NTT prevents massive social media privacy breaches by working with Twitter, Microsoft, and Mozilla.

As social media becomes an integral part of our personal lives, protecting privacy in social media is an increasingly important concern across the globe. Not only to be compliant to the General Data Protection Regulation (GDPR) and the following new regulations, such as even tougher California Consumer Privacy Act, treating privacy rights is essential to earn trust from customers and build sustainable business.

For one, NTT strives to respect and protect customers’ privacy. As part of our continuous effort for privacy protection, researchers at NTT Secure Platform Laboratories have discovered “Silhouette”, a new type of privacy threats that can reveal users' social media identities without their recognition or permission. The privacy threats could affect as many as two billion users of the world's largest social media services. NTT researchers have successfully prevented the attacks by working together with Twitter, Mozilla (for Firefox browser), Microsoft (for Internet Explorer browser) and other major players on the internet.

With a little prep work and a trap site, “Silhouette” attackers could have been able to identify the social media accounts of visitors to the trap site. Similar attacks had been discovered but this one could cause serious damage because it is relatively easy to launch and can target tens of millions of social media accounts for identification. Once the attackers have identified the accounts, they could track victims' activities on social media and make use of the knowledge in many ways, for example, for blackmailing and/or as basis of aggressive social engineering attacks. Your privacy on social media would be at the mercy of the attackers.

Ironically, the attacks use social media’s privacy protection feature, i.e. user blocking. More precisely, the attacks use round trip time (RTT) of normal and blocked accesses. RTT of each type is statistically distinguishable. Thus, based on the RTT, one can tell if an access is blocked or not. Further by setting up dummy “signaling” social accounts and assigning a unique combination of normal and block statuses of those accounts to a visitor (or victim), one can pretty much distinguish the visitor by the unique combination of RTT – remember that a unique combination of account statuses (block or not) can be associated with the unique combination of RTT. All in all, what an attacker can achieve with this is to tell which one of social media accounts (gained somewhere else) is owned by a visitor to a trap site that the attacker set up. 

The attack goes through the following steps:

Step 1: Target enumeration and preparation: An attacker gathers social media accounts of target victims, creates signaling accounts to measure RTT on the social media, and set up a trap site.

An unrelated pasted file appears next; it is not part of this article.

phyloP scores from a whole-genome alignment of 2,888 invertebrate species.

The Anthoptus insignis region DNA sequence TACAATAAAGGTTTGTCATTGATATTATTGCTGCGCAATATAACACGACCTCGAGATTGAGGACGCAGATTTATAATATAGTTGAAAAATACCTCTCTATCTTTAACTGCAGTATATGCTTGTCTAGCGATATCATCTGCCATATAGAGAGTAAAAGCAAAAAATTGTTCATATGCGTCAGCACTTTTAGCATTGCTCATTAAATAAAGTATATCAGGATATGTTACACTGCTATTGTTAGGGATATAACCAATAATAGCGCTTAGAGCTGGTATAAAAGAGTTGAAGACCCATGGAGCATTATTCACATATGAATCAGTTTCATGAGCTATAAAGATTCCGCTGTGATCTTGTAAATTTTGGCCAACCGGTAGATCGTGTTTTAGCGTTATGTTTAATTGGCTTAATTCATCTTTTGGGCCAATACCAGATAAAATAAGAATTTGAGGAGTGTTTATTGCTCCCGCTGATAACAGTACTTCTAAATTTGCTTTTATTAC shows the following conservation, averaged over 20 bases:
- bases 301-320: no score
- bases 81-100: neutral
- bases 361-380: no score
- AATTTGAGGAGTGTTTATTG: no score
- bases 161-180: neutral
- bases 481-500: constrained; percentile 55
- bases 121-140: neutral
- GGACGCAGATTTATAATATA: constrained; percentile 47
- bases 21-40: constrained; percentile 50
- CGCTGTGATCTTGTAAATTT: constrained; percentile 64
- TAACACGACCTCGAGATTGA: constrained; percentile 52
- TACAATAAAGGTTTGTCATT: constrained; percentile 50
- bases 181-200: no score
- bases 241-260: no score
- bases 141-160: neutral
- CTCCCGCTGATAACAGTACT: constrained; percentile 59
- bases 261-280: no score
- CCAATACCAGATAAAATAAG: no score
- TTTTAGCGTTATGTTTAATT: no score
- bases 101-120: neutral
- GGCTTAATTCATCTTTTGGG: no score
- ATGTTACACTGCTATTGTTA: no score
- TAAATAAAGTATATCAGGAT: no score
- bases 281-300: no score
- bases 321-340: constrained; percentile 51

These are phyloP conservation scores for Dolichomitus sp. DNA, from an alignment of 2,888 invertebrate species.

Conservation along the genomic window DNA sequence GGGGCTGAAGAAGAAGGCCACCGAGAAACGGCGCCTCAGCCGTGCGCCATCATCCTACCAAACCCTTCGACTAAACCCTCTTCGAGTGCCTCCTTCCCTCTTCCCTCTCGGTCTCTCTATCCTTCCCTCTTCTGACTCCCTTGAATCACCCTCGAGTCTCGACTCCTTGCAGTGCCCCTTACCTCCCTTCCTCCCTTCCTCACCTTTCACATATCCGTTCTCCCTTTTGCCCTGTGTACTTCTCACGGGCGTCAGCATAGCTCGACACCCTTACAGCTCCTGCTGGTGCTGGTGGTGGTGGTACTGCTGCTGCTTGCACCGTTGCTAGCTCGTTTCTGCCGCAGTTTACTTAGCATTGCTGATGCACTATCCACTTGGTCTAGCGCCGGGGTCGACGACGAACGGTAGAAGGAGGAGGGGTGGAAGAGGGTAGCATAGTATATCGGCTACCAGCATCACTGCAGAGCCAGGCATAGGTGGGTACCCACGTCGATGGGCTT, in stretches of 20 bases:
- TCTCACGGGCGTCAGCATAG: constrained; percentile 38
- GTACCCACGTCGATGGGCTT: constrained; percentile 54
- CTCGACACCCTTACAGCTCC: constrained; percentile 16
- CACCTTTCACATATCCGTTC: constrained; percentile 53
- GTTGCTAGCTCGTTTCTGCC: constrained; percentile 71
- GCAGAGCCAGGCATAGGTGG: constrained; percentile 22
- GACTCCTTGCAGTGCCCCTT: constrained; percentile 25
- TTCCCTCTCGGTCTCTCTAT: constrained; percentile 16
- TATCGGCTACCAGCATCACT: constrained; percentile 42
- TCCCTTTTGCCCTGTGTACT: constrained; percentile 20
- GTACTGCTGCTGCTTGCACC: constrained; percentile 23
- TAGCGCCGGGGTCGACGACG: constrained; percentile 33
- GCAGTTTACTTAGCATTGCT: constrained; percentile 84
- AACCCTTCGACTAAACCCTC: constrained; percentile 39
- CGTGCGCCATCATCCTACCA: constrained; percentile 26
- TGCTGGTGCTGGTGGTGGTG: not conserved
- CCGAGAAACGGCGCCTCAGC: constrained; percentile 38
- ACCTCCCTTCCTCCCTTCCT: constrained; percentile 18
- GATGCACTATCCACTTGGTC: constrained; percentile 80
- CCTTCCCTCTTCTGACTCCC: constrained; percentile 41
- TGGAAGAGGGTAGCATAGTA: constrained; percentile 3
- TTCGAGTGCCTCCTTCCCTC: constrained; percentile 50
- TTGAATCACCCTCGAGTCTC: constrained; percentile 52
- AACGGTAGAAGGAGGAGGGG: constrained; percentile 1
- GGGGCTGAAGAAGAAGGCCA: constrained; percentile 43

Step 2: Bit assignment: The attacker assigns a unique combination of normal and blocked signaling accounts on social media to each of victim targets so that they can identify target victims by measuring RTT.

Step 3: Target blocking: According to the assignment, the attacker sets block statuses to corresponding signaling accounts for each of victims.

Step 4: Target identification: The attacker has each of the target victims visit a trap site, sends and executes a script on her/his browser to measure RTT, and identifies her/his social media account.  

The "Silhouette" attack is a type of side channel attack, which does not attack something directly, but breaks the confidentiality and/or integrity of the target by inferring information via indirect side-channels (or information sources), such as cache accesses and time to carry out specific tasks. The latter one is called timing attack and the "Silhouette" attack is of this type. Once again the original privacy feature is meant for privacy protection and there was no apparent vulnerability on its own. As systems become increasingly and overwhelmingly complex, a new feature with good intentions may produce unexpected side effects that ever sophisticating attackers can leverage.  

To outsmart attackers, NTT is pushing the frontier of privacy and security for society at large besides protecting its customers from current and immediate threats. This result was accepted and presented at IEEE Euro S&P 2018, a prestigious international technical conference. Working with the community of experts from academia and industry around the world, NTT R&D keeps contributing for the advancement of cybersecuritytechnology and knowledge. Further technical details can be found here.


T. Watanabe, E. Shioji, M. Akiyama, K. Sasaoka, T. Yagi, and T. Mori: "User Blocking Considered Harmful? An Attacker-controllable Side Channel to Identify Social Accounts," Proceedings of the 3rd IEEE European Symposium on Security and Privacy (Euro S&P 2018), April 2018